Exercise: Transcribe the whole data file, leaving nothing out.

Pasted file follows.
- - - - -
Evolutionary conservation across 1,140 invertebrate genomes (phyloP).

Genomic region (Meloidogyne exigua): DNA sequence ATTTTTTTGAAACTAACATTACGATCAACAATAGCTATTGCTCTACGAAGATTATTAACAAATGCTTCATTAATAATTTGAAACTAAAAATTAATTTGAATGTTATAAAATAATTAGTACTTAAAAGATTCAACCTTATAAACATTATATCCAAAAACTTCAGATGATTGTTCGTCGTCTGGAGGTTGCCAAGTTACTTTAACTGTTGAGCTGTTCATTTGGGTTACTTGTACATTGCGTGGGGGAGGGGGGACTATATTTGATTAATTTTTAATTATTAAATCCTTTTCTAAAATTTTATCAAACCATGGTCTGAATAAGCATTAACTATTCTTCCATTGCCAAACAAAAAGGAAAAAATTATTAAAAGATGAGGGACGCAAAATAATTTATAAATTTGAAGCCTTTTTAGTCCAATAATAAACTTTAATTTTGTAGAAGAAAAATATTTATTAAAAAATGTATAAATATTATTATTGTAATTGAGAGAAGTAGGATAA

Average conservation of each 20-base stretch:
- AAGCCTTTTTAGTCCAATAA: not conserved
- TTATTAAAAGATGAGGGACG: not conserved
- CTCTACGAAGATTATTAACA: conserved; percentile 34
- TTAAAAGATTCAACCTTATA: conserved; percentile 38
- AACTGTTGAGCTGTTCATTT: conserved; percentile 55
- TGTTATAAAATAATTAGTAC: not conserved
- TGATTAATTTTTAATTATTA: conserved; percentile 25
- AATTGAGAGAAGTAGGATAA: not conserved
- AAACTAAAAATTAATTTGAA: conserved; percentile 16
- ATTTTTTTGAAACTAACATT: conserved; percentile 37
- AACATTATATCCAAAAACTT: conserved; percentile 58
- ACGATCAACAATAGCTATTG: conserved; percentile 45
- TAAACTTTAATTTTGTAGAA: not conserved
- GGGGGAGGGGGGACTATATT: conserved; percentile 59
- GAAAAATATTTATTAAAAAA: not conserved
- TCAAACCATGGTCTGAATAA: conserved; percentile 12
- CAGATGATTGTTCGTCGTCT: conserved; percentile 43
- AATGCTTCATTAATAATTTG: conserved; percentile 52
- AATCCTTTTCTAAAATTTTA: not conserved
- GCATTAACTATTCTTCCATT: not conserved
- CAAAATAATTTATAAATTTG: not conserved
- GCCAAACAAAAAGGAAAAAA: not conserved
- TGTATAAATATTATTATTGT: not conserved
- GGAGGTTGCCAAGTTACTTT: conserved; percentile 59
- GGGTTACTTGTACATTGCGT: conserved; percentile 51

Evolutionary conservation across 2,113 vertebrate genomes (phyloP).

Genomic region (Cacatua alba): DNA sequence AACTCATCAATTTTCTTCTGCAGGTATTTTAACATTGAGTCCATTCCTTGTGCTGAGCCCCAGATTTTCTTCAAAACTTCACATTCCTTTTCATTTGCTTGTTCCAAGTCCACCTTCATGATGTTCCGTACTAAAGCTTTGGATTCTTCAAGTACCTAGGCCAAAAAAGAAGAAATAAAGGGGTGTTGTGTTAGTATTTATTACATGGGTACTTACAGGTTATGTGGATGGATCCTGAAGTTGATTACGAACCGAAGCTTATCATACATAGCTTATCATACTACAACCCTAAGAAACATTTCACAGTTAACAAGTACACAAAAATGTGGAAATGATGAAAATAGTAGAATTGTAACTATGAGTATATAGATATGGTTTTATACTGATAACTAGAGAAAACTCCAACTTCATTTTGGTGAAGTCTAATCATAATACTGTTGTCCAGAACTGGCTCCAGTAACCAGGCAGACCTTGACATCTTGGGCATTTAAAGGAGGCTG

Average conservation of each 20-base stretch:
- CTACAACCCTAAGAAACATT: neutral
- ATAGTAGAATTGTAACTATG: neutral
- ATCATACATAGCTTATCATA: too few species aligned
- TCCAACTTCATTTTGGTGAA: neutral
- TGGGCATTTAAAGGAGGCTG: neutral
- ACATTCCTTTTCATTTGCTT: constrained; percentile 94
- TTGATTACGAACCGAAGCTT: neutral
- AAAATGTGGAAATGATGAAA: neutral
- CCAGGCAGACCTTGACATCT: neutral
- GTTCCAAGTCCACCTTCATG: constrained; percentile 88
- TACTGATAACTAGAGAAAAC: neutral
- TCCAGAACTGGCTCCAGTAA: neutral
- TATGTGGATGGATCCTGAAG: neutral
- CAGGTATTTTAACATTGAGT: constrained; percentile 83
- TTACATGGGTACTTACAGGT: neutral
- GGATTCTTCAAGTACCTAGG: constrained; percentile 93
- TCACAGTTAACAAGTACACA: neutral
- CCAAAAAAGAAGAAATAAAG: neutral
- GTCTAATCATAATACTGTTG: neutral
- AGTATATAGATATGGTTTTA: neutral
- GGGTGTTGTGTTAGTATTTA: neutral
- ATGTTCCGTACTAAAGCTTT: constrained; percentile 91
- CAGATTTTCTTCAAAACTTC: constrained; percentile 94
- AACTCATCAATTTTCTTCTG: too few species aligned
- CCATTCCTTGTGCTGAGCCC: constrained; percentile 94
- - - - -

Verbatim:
Evolutionary conservation across 1,140 invertebrate genomes (phyloP).

Genomic region (Meloidogyne exigua): DNA sequence ATTTTTTTGAAACTAACATTACGATCAACAATAGCTATTGCTCTACGAAGATTATTAACAAATGCTTCATTAATAATTTGAAACTAAAAATTAATTTGAATGTTATAAAATAATTAGTACTTAAAAGATTCAACCTTATAAACATTATATCCAAAAACTTCAGATGATTGTTCGTCGTCTGGAGGTTGCCAAGTTACTTTAACTGTTGAGCTGTTCATTTGGGTTACTTGTACATTGCGTGGGGGAGGGGGGACTATATTTGATTAATTTTTAATTATTAAATCCTTTTCTAAAATTTTATCAAACCATGGTCTGAATAAGCATTAACTATTCTTCCATTGCCAAACAAAAAGGAAAAAATTATTAAAAGATGAGGGACGCAAAATAATTTATAAATTTGAAGCCTTTTTAGTCCAATAATAAACTTTAATTTTGTAGAAGAAAAATATTTATTAAAAAATGTATAAATATTATTATTGTAATTGAGAGAAGTAGGATAA

Average conservation of each 20-base stretch:
- AAGCCTTTTTAGTCCAATAA: not conserved
- TTATTAAAAGATGAGGGACG: not conserved
- CTCTACGAAGATTATTAACA: conserved; percentile 34
- TTAAAAGATTCAACCTTATA: conserved; percentile 38
- AACTGTTGAGCTGTTCATTT: conserved; percentile 55
- TGTTATAAAATAATTAGTAC: not conserved
- TGATTAATTTTTAATTATTA: conserved; percentile 25
- AATTGAGAGAAGTAGGATAA: not conserved
- AAACTAAAAATTAATTTGAA: conserved; percentile 16
- ATTTTTTTGAAACTAACATT: conserved; percentile 37
- AACATTATATCCAAAAACTT: conserved; percentile 58
- ACGATCAACAATAGCTATTG: conserved; percentile 45
- TAAACTTTAATTTTGTAGAA: not conserved
- GGGGGAGGGGGGACTATATT: conserved; percentile 59
- GAAAAATATTTATTAAAAAA: not conserved
- TCAAACCATGGTCTGAATAA: conserved; percentile 12
- CAGATGATTGTTCGTCGTCT: conserved; percentile 43
- AATGCTTCATTAATAATTTG: conserved; percentile 52
- AATCCTTTTCTAAAATTTTA: not conserved
- GCATTAACTATTCTTCCATT: not conserved
- CAAAATAATTTATAAATTTG: not conserved
- GCCAAACAAAAAGGAAAAAA: not conserved
- TGTATAAATATTATTATTGT: not conserved
- GGAGGTTGCCAAGTTACTTT: conserved; percentile 59
- GGGTTACTTGTACATTGCGT: conserved; percentile 51

Evolutionary conservation across 2,113 vertebrate genomes (phyloP).

Genomic region (Cacatua alba): DNA sequence AACTCATCAATTTTCTTCTGCAGGTATTTTAACATTGAGTCCATTCCTTGTGCTGAGCCCCAGATTTTCTTCAAAACTTCACATTCCTTTTCATTTGCTTGTTCCAAGTCCACCTTCATGATGTTCCGTACTAAAGCTTTGGATTCTTCAAGTACCTAGGCCAAAAAAGAAGAAATAAAGGGGTGTTGTGTTAGTATTTATTACATGGGTACTTACAGGTTATGTGGATGGATCCTGAAGTTGATTACGAACCGAAGCTTATCATACATAGCTTATCATACTACAACCCTAAGAAACATTTCACAGTTAACAAGTACACAAAAATGTGGAAATGATGAAAATAGTAGAATTGTAACTATGAGTATATAGATATGGTTTTATACTGATAACTAGAGAAAACTCCAACTTCATTTTGGTGAAGTCTAATCATAATACTGTTGTCCAGAACTGGCTCCAGTAACCAGGCAGACCTTGACATCTTGGGCATTTAAAGGAGGCTG

Average conservation of each 20-base stretch:
- CTACAACCCTAAGAAACATT: neutral
- ATAGTAGAATTGTAACTATG: neutral
- ATCATACATAGCTTATCATA: too few species aligned
- TCCAACTTCATTTTGGTGAA: neutral
- TGGGCATTTAAAGGAGGCTG: neutral
- ACATTCCTTTTCATTTGCTT: constrained; percentile 94
- TTGATTACGAACCGAAGCTT: neutral
- AAAATGTGGAAATGATGAAA: neutral
- CCAGGCAGACCTTGACATCT: neutral
- GTTCCAAGTCCACCTTCATG: constrained; percentile 88
- TACTGATAACTAGAGAAAAC: neutral
- TCCAGAACTGGCTCCAGTAA: neutral
- TATGTGGATGGATCCTGAAG: neutral
- CAGGTATTTTAACATTGAGT: constrained; percentile 83
- TTACATGGGTACTTACAGGT: neutral
- GGATTCTTCAAGTACCTAGG: constrained; percentile 93
- TCACAGTTAACAAGTACACA: neutral
- CCAAAAAAGAAGAAATAAAG: neutral
- GTCTAATCATAATACTGTTG: neutral
- AGTATATAGATATGGTTTTA: neutral
- GGGTGTTGTGTTAGTATTTA: neutral
- ATGTTCCGTACTAAAGCTTT: constrained; percentile 91
- CAGATTTTCTTCAAAACTTC: constrained; percentile 94
- AACTCATCAATTTTCTTCTG: too few species aligned
- CCATTCCTTGTGCTGAGCCC: constrained; percentile 94